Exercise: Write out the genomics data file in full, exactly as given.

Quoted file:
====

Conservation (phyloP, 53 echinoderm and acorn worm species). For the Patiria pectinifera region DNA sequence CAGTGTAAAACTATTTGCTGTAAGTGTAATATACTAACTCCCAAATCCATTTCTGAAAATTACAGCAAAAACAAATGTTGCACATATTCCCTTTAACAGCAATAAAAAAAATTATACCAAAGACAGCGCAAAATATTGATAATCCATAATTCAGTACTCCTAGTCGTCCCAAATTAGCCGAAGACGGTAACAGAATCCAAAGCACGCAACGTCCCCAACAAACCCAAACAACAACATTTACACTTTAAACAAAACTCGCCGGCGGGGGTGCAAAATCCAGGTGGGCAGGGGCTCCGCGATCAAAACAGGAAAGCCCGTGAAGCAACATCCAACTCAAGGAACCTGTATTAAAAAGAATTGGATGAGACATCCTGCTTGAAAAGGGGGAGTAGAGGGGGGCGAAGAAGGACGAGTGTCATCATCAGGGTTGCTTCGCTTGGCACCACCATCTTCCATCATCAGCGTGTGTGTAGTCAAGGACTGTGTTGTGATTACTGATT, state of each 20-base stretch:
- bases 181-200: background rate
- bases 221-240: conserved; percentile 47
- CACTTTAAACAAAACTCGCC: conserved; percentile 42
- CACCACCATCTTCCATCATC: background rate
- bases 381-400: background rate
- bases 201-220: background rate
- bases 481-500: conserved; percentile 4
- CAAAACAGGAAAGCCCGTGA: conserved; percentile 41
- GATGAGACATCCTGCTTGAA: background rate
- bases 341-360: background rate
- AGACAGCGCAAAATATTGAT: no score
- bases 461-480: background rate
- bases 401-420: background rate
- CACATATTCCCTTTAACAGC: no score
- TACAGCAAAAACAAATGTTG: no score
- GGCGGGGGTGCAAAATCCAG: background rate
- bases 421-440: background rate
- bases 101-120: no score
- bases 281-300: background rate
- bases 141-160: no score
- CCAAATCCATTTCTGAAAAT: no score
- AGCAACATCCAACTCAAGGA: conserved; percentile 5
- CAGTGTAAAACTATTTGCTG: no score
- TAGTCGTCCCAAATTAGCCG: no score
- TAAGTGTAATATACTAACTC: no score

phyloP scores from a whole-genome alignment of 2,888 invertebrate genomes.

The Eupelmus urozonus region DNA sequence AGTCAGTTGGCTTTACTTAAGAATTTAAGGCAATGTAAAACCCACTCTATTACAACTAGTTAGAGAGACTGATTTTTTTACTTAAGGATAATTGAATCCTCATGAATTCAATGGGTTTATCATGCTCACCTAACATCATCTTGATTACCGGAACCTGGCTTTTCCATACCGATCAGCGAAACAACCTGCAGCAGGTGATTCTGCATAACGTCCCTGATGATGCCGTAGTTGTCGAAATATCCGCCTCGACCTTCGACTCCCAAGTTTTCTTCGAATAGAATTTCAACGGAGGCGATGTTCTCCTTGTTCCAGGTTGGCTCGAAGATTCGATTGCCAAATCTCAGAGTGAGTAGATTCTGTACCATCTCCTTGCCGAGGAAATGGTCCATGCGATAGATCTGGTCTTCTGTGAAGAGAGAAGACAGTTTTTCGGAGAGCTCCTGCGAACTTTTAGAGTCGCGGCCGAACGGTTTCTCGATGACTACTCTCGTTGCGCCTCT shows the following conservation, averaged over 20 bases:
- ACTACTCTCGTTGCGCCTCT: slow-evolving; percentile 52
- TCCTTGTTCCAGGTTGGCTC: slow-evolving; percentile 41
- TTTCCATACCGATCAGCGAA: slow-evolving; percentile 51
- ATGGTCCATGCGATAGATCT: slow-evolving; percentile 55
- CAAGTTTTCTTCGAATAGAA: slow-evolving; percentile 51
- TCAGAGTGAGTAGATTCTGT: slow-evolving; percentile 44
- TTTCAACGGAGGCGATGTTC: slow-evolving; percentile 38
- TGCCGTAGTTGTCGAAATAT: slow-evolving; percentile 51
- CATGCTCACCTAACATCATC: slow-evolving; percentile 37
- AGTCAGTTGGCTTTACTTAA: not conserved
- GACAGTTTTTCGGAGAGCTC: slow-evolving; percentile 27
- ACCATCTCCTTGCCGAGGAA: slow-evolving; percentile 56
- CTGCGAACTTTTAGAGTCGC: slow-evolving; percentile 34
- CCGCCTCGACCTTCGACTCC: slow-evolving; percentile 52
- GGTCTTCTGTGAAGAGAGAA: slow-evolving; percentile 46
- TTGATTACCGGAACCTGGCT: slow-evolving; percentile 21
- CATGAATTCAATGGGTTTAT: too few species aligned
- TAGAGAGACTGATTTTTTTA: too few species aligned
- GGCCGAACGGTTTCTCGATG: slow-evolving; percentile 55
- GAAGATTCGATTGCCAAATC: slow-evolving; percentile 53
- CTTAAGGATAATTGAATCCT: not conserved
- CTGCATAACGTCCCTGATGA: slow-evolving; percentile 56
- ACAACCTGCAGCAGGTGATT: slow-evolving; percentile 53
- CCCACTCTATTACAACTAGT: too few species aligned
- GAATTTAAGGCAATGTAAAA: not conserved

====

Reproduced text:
Conservation (phyloP, 53 echinoderm and acorn worm species). For the Patiria pectinifera region DNA sequence CAGTGTAAAACTATTTGCTGTAAGTGTAATATACTAACTCCCAAATCCATTTCTGAAAATTACAGCAAAAACAAATGTTGCACATATTCCCTTTAACAGCAATAAAAAAAATTATACCAAAGACAGCGCAAAATATTGATAATCCATAATTCAGTACTCCTAGTCGTCCCAAATTAGCCGAAGACGGTAACAGAATCCAAAGCACGCAACGTCCCCAACAAACCCAAACAACAACATTTACACTTTAAACAAAACTCGCCGGCGGGGGTGCAAAATCCAGGTGGGCAGGGGCTCCGCGATCAAAACAGGAAAGCCCGTGAAGCAACATCCAACTCAAGGAACCTGTATTAAAAAGAATTGGATGAGACATCCTGCTTGAAAAGGGGGAGTAGAGGGGGGCGAAGAAGGACGAGTGTCATCATCAGGGTTGCTTCGCTTGGCACCACCATCTTCCATCATCAGCGTGTGTGTAGTCAAGGACTGTGTTGTGATTACTGATT, state of each 20-base stretch:
- bases 181-200: background rate
- bases 221-240: conserved; percentile 47
- CACTTTAAACAAAACTCGCC: conserved; percentile 42
- CACCACCATCTTCCATCATC: background rate
- bases 381-400: background rate
- bases 201-220: background rate
- bases 481-500: conserved; percentile 4
- CAAAACAGGAAAGCCCGTGA: conserved; percentile 41
- GATGAGACATCCTGCTTGAA: background rate
- bases 341-360: background rate
- AGACAGCGCAAAATATTGAT: no score
- bases 461-480: background rate
- bases 401-420: background rate
- CACATATTCCCTTTAACAGC: no score
- TACAGCAAAAACAAATGTTG: no score
- GGCGGGGGTGCAAAATCCAG: background rate
- bases 421-440: background rate
- bases 101-120: no score
- bases 281-300: background rate
- bases 141-160: no score
- CCAAATCCATTTCTGAAAAT: no score
- AGCAACATCCAACTCAAGGA: conserved; percentile 5
- CAGTGTAAAACTATTTGCTG: no score
- TAGTCGTCCCAAATTAGCCG: no score
- TAAGTGTAATATACTAACTC: no score

phyloP scores from a whole-genome alignment of 2,888 invertebrate genomes.

The Eupelmus urozonus region DNA sequence AGTCAGTTGGCTTTACTTAAGAATTTAAGGCAATGTAAAACCCACTCTATTACAACTAGTTAGAGAGACTGATTTTTTTACTTAAGGATAATTGAATCCTCATGAATTCAATGGGTTTATCATGCTCACCTAACATCATCTTGATTACCGGAACCTGGCTTTTCCATACCGATCAGCGAAACAACCTGCAGCAGGTGATTCTGCATAACGTCCCTGATGATGCCGTAGTTGTCGAAATATCCGCCTCGACCTTCGACTCCCAAGTTTTCTTCGAATAGAATTTCAACGGAGGCGATGTTCTCCTTGTTCCAGGTTGGCTCGAAGATTCGATTGCCAAATCTCAGAGTGAGTAGATTCTGTACCATCTCCTTGCCGAGGAAATGGTCCATGCGATAGATCTGGTCTTCTGTGAAGAGAGAAGACAGTTTTTCGGAGAGCTCCTGCGAACTTTTAGAGTCGCGGCCGAACGGTTTCTCGATGACTACTCTCGTTGCGCCTCT shows the following conservation, averaged over 20 bases:
- ACTACTCTCGTTGCGCCTCT: slow-evolving; percentile 52
- TCCTTGTTCCAGGTTGGCTC: slow-evolving; percentile 41
- TTTCCATACCGATCAGCGAA: slow-evolving; percentile 51
- ATGGTCCATGCGATAGATCT: slow-evolving; percentile 55
- CAAGTTTTCTTCGAATAGAA: slow-evolving; percentile 51
- TCAGAGTGAGTAGATTCTGT: slow-evolving; percentile 44
- TTTCAACGGAGGCGATGTTC: slow-evolving; percentile 38
- TGCCGTAGTTGTCGAAATAT: slow-evolving; percentile 51
- CATGCTCACCTAACATCATC: slow-evolving; percentile 37
- AGTCAGTTGGCTTTACTTAA: not conserved
- GACAGTTTTTCGGAGAGCTC: slow-evolving; percentile 27
- ACCATCTCCTTGCCGAGGAA: slow-evolving; percentile 56
- CTGCGAACTTTTAGAGTCGC: slow-evolving; percentile 34
- CCGCCTCGACCTTCGACTCC: slow-evolving; percentile 52
- GGTCTTCTGTGAAGAGAGAA: slow-evolving; percentile 46
- TTGATTACCGGAACCTGGCT: slow-evolving; percentile 21
- CATGAATTCAATGGGTTTAT: too few species aligned
- TAGAGAGACTGATTTTTTTA: too few species aligned
- GGCCGAACGGTTTCTCGATG: slow-evolving; percentile 55
- GAAGATTCGATTGCCAAATC: slow-evolving; percentile 53
- CTTAAGGATAATTGAATCCT: not conserved
- CTGCATAACGTCCCTGATGA: slow-evolving; percentile 56
- ACAACCTGCAGCAGGTGATT: slow-evolving; percentile 53
- CCCACTCTATTACAACTAGT: too few species aligned
- GAATTTAAGGCAATGTAAAA: not conserved